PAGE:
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Well, at least we didn't buy it. Nancy

Fool Plate Special 
Feb 23, 2000
An Investment Opinion 
The Changing Face of VISX 
By Brian Graney 
February 23, 2000 
Refusing to close its eyes to the reality that its competitive market
position is changing for the worse, laser vision correction systems maker
VISX Inc. (Nasdaq:VISX <http://quote.yahoo.com/q?s=VISX&d=t> - news
<http://biz.yahoo.com/n/v/visx.html>) late yesterday announced what it
termed an "aggressive program" to make its eye correction procedures more
affordable to vision-impaired consumers. What specifically caught the
market's eye was the company's decision to reduce the per-procedure royalty
it receives from customers using its technology to $100 from $250. While
good news for consumers, the price cut was viewed as bad news for VISX,
which dropped some 25% this morning to a new 52-week low. 
The market reacted in various ways to the news, which was not wholly
Rival Summit Technology (Nasdaq:BEAM <http://quote.yahoo.com/q?s=BEAM&d=t> -
news <http://biz.yahoo.com/n/b/beam.html>) followed VISX downward with a big
loss of its own today as investors feared that falling prices will end up
hurting the margins of all laser vision correction systems makers.
Meanwhile, vision correction centers operator LCA-Vision (Nasdaq:LCAV
<http://quote.yahoo.com/q?s=LCAV&d=t> - news
<http://biz.yahoo.com/n/l/lcav.html>) gained ground, mostly because its
business is less of a margin story and is more dependent on the overall
acceptance of laser vision correction and relative procedure growth.
Analysts were quick to issue their opinions, with Dain Rauscher Wessels
calling the price cut "shocking" and Lehman Brothers chiming in that VISX
had done the "unthinkable." 
What was really unthinkable, however, was that the well-recorded two-year
value explosion in VISX could continue ad infinitum without a hitch. From
the market's point of view, much of the bad news that VISX's competitive
positioning in the market was coming under assault had already been priced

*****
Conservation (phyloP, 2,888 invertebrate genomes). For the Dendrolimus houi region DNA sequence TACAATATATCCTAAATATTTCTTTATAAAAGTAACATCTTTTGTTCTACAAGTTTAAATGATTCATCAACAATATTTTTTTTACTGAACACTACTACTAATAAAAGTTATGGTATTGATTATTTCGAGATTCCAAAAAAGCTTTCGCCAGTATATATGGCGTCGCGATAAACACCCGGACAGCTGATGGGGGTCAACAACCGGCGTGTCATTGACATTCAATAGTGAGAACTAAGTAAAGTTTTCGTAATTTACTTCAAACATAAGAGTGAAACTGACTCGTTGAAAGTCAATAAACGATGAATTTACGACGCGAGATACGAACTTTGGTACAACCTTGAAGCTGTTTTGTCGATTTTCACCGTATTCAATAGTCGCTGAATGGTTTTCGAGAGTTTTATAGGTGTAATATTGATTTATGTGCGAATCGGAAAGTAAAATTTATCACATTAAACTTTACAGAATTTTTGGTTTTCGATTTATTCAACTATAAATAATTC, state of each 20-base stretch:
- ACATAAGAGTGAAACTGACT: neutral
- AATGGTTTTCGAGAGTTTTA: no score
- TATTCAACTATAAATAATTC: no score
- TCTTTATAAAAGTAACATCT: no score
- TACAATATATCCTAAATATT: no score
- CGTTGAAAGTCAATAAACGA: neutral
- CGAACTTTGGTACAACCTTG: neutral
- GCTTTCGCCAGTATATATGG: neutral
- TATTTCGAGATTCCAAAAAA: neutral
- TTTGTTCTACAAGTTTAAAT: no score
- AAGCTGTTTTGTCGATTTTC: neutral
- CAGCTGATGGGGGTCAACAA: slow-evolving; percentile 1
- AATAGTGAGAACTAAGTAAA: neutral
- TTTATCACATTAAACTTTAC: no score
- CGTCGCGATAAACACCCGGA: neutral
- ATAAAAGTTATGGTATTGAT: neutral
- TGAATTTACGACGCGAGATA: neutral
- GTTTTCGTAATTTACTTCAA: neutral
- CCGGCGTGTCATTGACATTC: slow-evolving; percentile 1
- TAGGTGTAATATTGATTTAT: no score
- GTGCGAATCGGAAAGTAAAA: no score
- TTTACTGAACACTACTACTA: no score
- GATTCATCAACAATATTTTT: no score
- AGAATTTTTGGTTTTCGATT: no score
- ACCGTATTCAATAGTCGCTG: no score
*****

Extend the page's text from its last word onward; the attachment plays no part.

into the stock. Prior to today's shellacking, the company's shares had
dropped nearly 80% from their highs last July as VISX first suffered
htm> on the patent protection front and then reported a sequential Q4
revenue slide. At its current price, VISX is trading at a little under 13
times last year's EPS of $1.35, a far cry from its 110x trailing multiple at
its height last summer. 
While it is tempting to think of VISX's slide as simply an instance of rapid
multiple contraction for a market darling that get too ahead of itself, such
reasoning would be simplifying matters a great deal. Rather, investors
should take away the lesson of how important a perceived competitive
advantage period, or CAP, is to a company's valuation. 
Ideally, investors should be looking for long competitive advantage periods,
or what Warren Buffett has referred to as companies that have moats around
their businesses that are wide, deep, and full of alligators. When the CAP
is viewed as sustainable or, better yet, growing over time, companies will
be rewarded with higher valuations. When the CAP is evaporating, as it is
for a company like VISX, the valuation can head south in a hurry. Sure,
future cash flows at VISX are under the gun, too. That is also playing a
role in company's slide. But the effect of the changing CAP is where
investors looking at VISX should focus their attention right now. 
"The United States market for laser vision correction has reached a critical
juncture," VISX chairman and CEO Mark Logan said in yesterday's press
release. So too have long-time VISX investors. Obviously, the old models
that had lent support to a purchase of VISX in the past have now lost a
great deal of their prior relevancy. Coming up with new models will be a
challenge, but it's a situation that all long-term investors should expect
to encounter at some point with all of their holdings. For an investment in
VISX at these levels to pay off handsomely down the road, investors must now
see something in the company that the conventional wisdom is missing. 
Related Links: 
*	Fool Plate Special, 12/7/99: VISX Gets Sliced
*	Dueling Fools, 9/15/99: V ISX
*	Michael Mauboussin, et.al.: CAP, The Neglected Value Driver